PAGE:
Connected cars are the current buzzword in the automotive industry. It’s prophesied that every vehicle will one day be able to talk to road signs, bridges, as well as everything else on our roads. What you may not know is that connected cars aren’t a thing of the future, and they can actually help your fleet management no end.
A connected fleet means:
- Accurate servicing
- Cost cutting due to less downtime
- Find employees that would benefit from driver training
- Duty of care when staff are out on the roads
- Reducing fleet size by using a ‘mobility’ concept
Predictive servicing, maintenance and repairs.
Guessing when vehicles in your fleet need servicing is the bane of any fleet managers life. Often employees forget to note down their mileage and even leave warning or service lights on for weeks before telling anyone. Not only can this be unsafe, but it could lead to costly repair work rather than the problem being fixed straight away.
In 2016 the AA started to trial their AA Connect service in 10,000 vehicles. Six months into the trial and 17% of problems in vehicles had been identified and fixed before they led to a roadside breakdown. Placing a system like this into a fleet means less downtime as faults can be booked in for repair straight away, not when the employee finally decides to alert you.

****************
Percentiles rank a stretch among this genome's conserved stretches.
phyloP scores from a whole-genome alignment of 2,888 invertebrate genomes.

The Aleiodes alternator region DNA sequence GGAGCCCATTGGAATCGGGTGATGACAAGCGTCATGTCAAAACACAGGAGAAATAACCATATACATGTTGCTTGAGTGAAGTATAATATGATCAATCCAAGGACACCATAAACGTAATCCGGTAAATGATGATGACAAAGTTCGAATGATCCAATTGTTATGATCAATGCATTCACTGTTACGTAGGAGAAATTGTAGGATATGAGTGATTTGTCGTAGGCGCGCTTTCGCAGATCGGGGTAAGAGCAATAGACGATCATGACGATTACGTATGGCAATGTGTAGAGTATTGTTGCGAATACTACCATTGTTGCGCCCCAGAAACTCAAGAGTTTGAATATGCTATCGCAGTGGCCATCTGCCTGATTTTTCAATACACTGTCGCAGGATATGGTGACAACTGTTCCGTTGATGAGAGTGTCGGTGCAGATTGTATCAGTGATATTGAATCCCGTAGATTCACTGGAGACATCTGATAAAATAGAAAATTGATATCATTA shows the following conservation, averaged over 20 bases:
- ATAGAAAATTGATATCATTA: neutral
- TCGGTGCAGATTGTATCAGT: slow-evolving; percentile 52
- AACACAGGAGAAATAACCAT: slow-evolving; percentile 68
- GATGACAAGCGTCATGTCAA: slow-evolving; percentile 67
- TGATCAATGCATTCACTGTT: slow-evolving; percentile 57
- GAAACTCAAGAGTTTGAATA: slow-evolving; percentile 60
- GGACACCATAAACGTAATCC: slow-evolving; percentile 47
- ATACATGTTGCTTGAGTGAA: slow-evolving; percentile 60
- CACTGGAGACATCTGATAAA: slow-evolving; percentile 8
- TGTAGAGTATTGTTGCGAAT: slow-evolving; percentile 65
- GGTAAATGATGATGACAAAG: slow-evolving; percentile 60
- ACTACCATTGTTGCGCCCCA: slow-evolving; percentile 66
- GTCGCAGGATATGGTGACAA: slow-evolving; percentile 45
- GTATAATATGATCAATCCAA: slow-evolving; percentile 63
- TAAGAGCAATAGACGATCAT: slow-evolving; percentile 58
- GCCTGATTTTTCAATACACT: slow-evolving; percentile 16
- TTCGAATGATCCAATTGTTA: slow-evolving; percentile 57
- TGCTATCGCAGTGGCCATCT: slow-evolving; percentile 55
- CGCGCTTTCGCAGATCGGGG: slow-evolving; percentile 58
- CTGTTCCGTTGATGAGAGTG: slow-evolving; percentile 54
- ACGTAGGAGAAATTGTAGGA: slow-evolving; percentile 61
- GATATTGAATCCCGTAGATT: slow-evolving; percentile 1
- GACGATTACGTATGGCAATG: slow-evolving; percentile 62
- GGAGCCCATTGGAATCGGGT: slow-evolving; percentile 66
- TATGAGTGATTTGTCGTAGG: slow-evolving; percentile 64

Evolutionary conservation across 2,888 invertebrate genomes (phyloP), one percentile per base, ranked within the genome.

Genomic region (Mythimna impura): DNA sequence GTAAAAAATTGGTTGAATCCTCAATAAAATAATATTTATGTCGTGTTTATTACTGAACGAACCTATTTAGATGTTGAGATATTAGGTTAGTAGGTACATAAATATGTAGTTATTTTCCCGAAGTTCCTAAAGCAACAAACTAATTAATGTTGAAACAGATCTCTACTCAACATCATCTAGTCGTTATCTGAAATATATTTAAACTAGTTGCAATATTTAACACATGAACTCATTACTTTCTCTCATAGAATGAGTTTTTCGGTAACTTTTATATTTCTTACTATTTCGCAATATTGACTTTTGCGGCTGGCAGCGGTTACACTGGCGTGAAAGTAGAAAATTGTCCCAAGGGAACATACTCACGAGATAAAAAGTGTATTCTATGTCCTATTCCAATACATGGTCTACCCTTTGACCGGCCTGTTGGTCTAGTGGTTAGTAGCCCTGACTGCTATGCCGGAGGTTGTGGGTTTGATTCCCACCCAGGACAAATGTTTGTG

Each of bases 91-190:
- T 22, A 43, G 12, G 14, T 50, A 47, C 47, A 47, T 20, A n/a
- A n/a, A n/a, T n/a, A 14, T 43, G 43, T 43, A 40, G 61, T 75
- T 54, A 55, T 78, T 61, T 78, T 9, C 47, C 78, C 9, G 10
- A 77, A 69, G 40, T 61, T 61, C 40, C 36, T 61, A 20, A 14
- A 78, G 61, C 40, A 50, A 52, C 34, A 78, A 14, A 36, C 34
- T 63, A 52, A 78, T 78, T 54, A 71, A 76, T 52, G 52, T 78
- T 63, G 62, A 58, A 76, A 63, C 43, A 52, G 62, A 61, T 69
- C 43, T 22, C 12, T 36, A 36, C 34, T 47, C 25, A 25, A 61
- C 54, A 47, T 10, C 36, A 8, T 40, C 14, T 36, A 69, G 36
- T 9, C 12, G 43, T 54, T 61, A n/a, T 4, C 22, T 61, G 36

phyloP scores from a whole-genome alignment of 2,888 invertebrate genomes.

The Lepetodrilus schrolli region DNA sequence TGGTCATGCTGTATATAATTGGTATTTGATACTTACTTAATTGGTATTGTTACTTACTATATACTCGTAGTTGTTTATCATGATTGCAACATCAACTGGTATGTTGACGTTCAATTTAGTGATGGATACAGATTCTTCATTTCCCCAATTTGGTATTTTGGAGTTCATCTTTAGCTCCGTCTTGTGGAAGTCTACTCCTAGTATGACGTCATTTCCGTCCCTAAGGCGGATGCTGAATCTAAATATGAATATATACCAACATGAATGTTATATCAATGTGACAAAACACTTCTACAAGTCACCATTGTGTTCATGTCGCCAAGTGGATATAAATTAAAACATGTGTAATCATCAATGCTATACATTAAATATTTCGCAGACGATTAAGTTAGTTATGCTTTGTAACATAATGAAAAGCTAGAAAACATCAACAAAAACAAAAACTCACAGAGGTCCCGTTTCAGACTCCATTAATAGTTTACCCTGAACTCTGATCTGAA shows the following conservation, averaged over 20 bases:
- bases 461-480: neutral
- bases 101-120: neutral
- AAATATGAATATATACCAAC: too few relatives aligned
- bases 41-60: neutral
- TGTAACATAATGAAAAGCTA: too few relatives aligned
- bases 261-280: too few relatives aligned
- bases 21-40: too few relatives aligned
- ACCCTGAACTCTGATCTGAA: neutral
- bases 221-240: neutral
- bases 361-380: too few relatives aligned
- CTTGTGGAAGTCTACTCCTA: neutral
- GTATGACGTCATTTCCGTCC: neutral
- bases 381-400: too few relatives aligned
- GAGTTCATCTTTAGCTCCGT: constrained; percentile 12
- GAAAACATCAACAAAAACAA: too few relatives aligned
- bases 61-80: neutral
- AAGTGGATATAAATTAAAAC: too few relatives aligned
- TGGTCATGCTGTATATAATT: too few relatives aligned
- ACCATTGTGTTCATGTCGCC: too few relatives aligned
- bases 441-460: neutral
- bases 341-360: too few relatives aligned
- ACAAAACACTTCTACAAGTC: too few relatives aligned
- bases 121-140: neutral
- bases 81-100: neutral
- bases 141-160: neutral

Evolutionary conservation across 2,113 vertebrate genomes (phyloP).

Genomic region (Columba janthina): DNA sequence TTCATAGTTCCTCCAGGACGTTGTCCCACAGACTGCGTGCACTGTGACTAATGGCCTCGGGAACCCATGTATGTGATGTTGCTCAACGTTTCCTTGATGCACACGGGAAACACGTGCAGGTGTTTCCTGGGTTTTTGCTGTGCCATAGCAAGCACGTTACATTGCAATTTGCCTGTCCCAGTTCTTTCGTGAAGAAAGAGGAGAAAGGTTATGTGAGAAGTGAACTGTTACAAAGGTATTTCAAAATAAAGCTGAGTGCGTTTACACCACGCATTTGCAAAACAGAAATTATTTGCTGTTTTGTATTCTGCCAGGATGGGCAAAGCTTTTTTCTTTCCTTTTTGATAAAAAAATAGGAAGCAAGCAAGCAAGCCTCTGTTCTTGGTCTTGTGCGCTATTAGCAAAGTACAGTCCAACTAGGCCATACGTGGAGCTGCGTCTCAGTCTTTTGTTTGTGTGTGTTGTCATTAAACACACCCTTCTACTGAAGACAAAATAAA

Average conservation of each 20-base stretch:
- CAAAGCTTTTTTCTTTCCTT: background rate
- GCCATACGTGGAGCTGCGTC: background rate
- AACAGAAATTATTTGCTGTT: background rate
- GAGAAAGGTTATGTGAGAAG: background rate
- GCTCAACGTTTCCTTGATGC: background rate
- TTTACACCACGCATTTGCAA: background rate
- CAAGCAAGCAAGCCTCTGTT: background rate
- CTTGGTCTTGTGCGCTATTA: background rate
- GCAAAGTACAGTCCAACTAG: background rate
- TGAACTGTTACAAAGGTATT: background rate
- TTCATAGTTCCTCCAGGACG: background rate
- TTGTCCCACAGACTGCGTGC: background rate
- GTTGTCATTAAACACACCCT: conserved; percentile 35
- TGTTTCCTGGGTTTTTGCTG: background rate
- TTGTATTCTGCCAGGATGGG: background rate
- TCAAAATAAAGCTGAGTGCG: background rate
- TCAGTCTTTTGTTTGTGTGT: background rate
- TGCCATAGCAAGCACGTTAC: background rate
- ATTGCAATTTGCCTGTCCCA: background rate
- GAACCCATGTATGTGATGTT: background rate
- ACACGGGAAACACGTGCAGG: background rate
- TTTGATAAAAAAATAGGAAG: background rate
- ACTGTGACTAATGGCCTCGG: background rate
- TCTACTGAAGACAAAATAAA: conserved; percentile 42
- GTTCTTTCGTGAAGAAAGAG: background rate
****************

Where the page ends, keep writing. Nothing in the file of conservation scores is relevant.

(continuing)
It can also keep track of mileage, automatically notifying you when servicing is needed. This sort of tech is readily available for the majority of modern cars via a plug-in adapter that anyone can install themselves in seconds.
Telematics and data
Predictive servicing wouldn’t exist without telematics, and the data gathered from your cars onboard systems. Modern fleet management systems accessing telematics collate the data into a central place for easy reporting; this can then be analysed by the leasing company or fleet manager.
You can see if specific drivers are regularly breaking the speed limit, or drive erratically. This data can then be used to train employees to make themselves safer on the roads and help stop premature wear or damage to your vehicles.
Thanks to location tracking, drivers can even be alerted to accident blackspots or made aware that mobile speed cameras are in the area. Should there be an incident, the fleet manager can act on their duty of care to call the employee and make sure they’re ok and to provide the relevant insurance details if needed.
Greater fleet mobility
Not only can connected vehicles help look after their drivers, but they can also aid each other due to the interlinked way in which they work. If a vehicle is sat in traffic, it can report back how long it’s been stationary when it should be cruising down a motorway, this will alert any other drivers in the area to avoid that road; either rerouting them automatically.
Some European companies have adopted this way of thinking as a ‘mobility concept’, where an allowance if given and the employees can use whatever transport they wish. This way of working could help cut the number of vehicles in your fleet, primarily when used in conjunction with the asset tracking that telematics can provide.
So you can see that vehicle connectivity is here to stay, it’s a fast-growing industry segment that can work with you to cut costs, free up time, look after your employees and keep a beady eye on your entire fleet.